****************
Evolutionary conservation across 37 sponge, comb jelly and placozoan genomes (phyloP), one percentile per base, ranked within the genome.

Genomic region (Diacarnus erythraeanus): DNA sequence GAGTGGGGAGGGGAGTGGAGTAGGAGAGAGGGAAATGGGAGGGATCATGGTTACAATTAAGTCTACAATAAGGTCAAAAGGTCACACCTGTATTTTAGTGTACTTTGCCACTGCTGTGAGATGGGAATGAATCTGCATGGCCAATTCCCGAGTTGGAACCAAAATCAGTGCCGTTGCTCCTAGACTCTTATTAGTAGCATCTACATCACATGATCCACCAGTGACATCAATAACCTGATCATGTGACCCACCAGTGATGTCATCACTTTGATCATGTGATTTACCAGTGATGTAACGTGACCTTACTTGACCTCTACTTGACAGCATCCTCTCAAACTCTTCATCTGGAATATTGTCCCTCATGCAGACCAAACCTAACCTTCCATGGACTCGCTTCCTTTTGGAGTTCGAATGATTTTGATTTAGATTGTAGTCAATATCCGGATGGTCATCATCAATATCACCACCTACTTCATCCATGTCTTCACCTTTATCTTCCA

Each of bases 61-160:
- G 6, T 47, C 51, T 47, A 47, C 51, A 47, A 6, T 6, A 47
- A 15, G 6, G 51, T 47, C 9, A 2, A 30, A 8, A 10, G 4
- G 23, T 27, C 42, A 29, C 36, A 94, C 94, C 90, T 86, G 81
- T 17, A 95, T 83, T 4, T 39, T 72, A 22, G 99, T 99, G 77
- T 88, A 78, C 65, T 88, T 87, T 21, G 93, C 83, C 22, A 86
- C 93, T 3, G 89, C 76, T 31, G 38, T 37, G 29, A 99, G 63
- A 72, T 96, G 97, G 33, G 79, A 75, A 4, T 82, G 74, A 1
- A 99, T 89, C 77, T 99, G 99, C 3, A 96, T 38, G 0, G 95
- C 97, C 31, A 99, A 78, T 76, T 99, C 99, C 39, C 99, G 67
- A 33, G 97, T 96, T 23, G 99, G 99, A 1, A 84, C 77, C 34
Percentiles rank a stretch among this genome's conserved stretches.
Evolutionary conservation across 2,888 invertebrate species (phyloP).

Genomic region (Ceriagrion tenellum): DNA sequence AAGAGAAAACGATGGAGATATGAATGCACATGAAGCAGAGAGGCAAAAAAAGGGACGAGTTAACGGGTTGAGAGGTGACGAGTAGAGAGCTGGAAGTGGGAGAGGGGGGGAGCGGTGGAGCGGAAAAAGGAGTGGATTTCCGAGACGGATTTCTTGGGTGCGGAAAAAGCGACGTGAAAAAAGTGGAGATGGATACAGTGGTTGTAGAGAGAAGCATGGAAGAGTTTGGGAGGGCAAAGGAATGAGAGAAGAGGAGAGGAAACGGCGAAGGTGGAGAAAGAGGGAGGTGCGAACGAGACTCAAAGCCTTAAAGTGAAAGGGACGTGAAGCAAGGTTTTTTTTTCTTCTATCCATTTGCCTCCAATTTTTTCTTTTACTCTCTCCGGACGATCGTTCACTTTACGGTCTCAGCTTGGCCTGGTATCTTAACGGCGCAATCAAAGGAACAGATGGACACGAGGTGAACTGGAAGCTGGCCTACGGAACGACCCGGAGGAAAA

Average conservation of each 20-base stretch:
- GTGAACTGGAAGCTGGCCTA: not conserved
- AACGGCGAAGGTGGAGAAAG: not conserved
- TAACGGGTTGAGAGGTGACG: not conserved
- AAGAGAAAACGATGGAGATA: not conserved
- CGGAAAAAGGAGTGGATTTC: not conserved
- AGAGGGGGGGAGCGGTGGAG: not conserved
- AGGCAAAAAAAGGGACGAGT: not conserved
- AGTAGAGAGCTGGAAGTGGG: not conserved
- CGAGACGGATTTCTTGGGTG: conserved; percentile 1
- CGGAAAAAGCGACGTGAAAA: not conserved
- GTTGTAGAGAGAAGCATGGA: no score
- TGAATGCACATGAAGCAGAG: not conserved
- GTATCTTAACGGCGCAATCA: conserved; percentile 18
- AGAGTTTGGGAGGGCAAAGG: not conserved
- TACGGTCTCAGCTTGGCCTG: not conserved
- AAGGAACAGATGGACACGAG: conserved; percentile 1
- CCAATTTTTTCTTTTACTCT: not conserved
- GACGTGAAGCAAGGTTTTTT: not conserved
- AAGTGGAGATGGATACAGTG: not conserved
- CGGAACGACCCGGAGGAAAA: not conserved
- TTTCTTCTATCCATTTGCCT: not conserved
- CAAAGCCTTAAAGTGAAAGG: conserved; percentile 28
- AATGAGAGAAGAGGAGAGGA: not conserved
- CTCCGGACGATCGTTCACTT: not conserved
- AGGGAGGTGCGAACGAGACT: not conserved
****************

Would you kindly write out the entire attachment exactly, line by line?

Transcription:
Evolutionary conservation across 37 sponge, comb jelly and placozoan genomes (phyloP), one percentile per base, ranked within the genome.

Genomic region (Diacarnus erythraeanus): DNA sequence GAGTGGGGAGGGGAGTGGAGTAGGAGAGAGGGAAATGGGAGGGATCATGGTTACAATTAAGTCTACAATAAGGTCAAAAGGTCACACCTGTATTTTAGTGTACTTTGCCACTGCTGTGAGATGGGAATGAATCTGCATGGCCAATTCCCGAGTTGGAACCAAAATCAGTGCCGTTGCTCCTAGACTCTTATTAGTAGCATCTACATCACATGATCCACCAGTGACATCAATAACCTGATCATGTGACCCACCAGTGATGTCATCACTTTGATCATGTGATTTACCAGTGATGTAACGTGACCTTACTTGACCTCTACTTGACAGCATCCTCTCAAACTCTTCATCTGGAATATTGTCCCTCATGCAGACCAAACCTAACCTTCCATGGACTCGCTTCCTTTTGGAGTTCGAATGATTTTGATTTAGATTGTAGTCAATATCCGGATGGTCATCATCAATATCACCACCTACTTCATCCATGTCTTCACCTTTATCTTCCA

Each of bases 61-160:
- G 6, T 47, C 51, T 47, A 47, C 51, A 47, A 6, T 6, A 47
- A 15, G 6, G 51, T 47, C 9, A 2, A 30, A 8, A 10, G 4
- G 23, T 27, C 42, A 29, C 36, A 94, C 94, C 90, T 86, G 81
- T 17, A 95, T 83, T 4, T 39, T 72, A 22, G 99, T 99, G 77
- T 88, A 78, C 65, T 88, T 87, T 21, G 93, C 83, C 22, A 86
- C 93, T 3, G 89, C 76, T 31, G 38, T 37, G 29, A 99, G 63
- A 72, T 96, G 97, G 33, G 79, A 75, A 4, T 82, G 74, A 1
- A 99, T 89, C 77, T 99, G 99, C 3, A 96, T 38, G 0, G 95
- C 97, C 31, A 99, A 78, T 76, T 99, C 99, C 39, C 99, G 67
- A 33, G 97, T 96, T 23, G 99, G 99, A 1, A 84, C 77, C 34
Percentiles rank a stretch among this genome's conserved stretches.
Evolutionary conservation across 2,888 invertebrate species (phyloP).

Genomic region (Ceriagrion tenellum): DNA sequence AAGAGAAAACGATGGAGATATGAATGCACATGAAGCAGAGAGGCAAAAAAAGGGACGAGTTAACGGGTTGAGAGGTGACGAGTAGAGAGCTGGAAGTGGGAGAGGGGGGGAGCGGTGGAGCGGAAAAAGGAGTGGATTTCCGAGACGGATTTCTTGGGTGCGGAAAAAGCGACGTGAAAAAAGTGGAGATGGATACAGTGGTTGTAGAGAGAAGCATGGAAGAGTTTGGGAGGGCAAAGGAATGAGAGAAGAGGAGAGGAAACGGCGAAGGTGGAGAAAGAGGGAGGTGCGAACGAGACTCAAAGCCTTAAAGTGAAAGGGACGTGAAGCAAGGTTTTTTTTTCTTCTATCCATTTGCCTCCAATTTTTTCTTTTACTCTCTCCGGACGATCGTTCACTTTACGGTCTCAGCTTGGCCTGGTATCTTAACGGCGCAATCAAAGGAACAGATGGACACGAGGTGAACTGGAAGCTGGCCTACGGAACGACCCGGAGGAAAA

Average conservation of each 20-base stretch:
- GTGAACTGGAAGCTGGCCTA: not conserved
- AACGGCGAAGGTGGAGAAAG: not conserved
- TAACGGGTTGAGAGGTGACG: not conserved
- AAGAGAAAACGATGGAGATA: not conserved
- CGGAAAAAGGAGTGGATTTC: not conserved
- AGAGGGGGGGAGCGGTGGAG: not conserved
- AGGCAAAAAAAGGGACGAGT: not conserved
- AGTAGAGAGCTGGAAGTGGG: not conserved
- CGAGACGGATTTCTTGGGTG: conserved; percentile 1
- CGGAAAAAGCGACGTGAAAA: not conserved
- GTTGTAGAGAGAAGCATGGA: no score
- TGAATGCACATGAAGCAGAG: not conserved
- GTATCTTAACGGCGCAATCA: conserved; percentile 18
- AGAGTTTGGGAGGGCAAAGG: not conserved
- TACGGTCTCAGCTTGGCCTG: not conserved
- AAGGAACAGATGGACACGAG: conserved; percentile 1
- CCAATTTTTTCTTTTACTCT: not conserved
- GACGTGAAGCAAGGTTTTTT: not conserved
- AAGTGGAGATGGATACAGTG: not conserved
- CGGAACGACCCGGAGGAAAA: not conserved
- TTTCTTCTATCCATTTGCCT: not conserved
- CAAAGCCTTAAAGTGAAAGG: conserved; percentile 28
- AATGAGAGAAGAGGAGAGGA: not conserved
- CTCCGGACGATCGTTCACTT: not conserved
- AGGGAGGTGCGAACGAGACT: not conserved